Browse Publications Technical Papers 2012-01-0355

A Structure and Calibration Method for Data-Driven Modeling of NO X and Soot Emissions from a Diesel Engine 2012-01-0355

The development and implementation of a new structure for data-driven models for NOX and soot emissions is described. The model structure is a linear regression model, where physically relevant input signals are used as regressors, and all the regression parameters are defined as grid-maps in the engine speed/injected fuel domain.
The method of using grid-maps in the engine speed/injected fuel domain for all the regression parameters enables the models to be valid for changes in physical parameters that affect the emissions, without having to include these parameters as input signals to the models. This is possible for parameters that are dependent only on the engine speed and the amount of injected fuel. This means that models can handle changes for different parameters in the complete working range of the engine, without having to include all signals that actually effect the emissions into the models.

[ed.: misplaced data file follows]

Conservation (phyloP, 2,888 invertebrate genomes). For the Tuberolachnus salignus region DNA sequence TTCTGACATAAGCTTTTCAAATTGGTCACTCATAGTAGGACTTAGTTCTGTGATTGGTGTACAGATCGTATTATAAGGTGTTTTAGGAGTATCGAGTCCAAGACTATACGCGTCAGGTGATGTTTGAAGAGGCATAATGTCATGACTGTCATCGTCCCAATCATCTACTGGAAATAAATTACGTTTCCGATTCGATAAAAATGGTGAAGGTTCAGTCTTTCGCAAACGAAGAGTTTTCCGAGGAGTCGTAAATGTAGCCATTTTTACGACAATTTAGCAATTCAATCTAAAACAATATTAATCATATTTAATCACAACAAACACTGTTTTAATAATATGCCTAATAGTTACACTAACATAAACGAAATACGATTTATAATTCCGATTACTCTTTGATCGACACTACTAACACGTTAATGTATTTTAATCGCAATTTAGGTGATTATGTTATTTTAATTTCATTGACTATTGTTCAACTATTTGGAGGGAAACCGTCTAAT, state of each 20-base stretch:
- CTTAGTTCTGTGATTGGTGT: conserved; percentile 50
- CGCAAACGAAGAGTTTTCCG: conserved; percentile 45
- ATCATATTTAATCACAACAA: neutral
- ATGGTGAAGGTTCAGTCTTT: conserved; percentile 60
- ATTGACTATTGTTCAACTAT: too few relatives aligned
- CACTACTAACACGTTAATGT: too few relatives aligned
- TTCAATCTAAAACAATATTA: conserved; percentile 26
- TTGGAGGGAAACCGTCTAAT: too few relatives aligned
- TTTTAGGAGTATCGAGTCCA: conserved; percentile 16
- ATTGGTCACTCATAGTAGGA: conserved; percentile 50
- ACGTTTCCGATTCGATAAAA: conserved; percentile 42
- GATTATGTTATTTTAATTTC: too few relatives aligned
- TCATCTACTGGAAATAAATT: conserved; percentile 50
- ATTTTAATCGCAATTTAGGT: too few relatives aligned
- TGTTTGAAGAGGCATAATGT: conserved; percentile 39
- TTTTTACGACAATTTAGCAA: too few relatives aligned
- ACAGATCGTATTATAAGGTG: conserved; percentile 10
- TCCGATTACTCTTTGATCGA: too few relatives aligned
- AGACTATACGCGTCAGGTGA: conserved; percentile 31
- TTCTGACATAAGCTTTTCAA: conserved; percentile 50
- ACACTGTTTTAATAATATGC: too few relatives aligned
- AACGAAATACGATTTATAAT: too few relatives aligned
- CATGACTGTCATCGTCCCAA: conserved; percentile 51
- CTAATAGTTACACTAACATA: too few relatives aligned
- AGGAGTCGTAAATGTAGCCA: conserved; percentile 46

The approach possibly also enables for the model to handle the main differences between steady-state engine operation and transient engine operation, thus possibly being able to use steady-state engine measurement data to calibrate the model, but still achieve acceptable performance for transient engine operation. This, however, is not evaluated in this study.
The model structure has been used to create models for NOX and soot emissions. These models have been calibrated using measured steady-data from a 5 cylinder Volvo passenger car diesel engine with a displacement volume of 2.4 liters, equipped with a turbocharger, an exhaust gas recirculation system, and a common rail injection system. The models estimate NOX mass flow with a root mean square error of 0.0021 g/s and soot mass flow with a root mean square error of 0.59 mg/s for the steady-state engine data used in this study.
The models are capable of reacting to different calibratable engine parameters, and they are also fast to execute. This makes them suitable for development of engine management system optimization. The models could also be implemented directly into an engine management system.
For comparison, three other fast models of different types for NOX and soot emissions have been implemented and evaluated.


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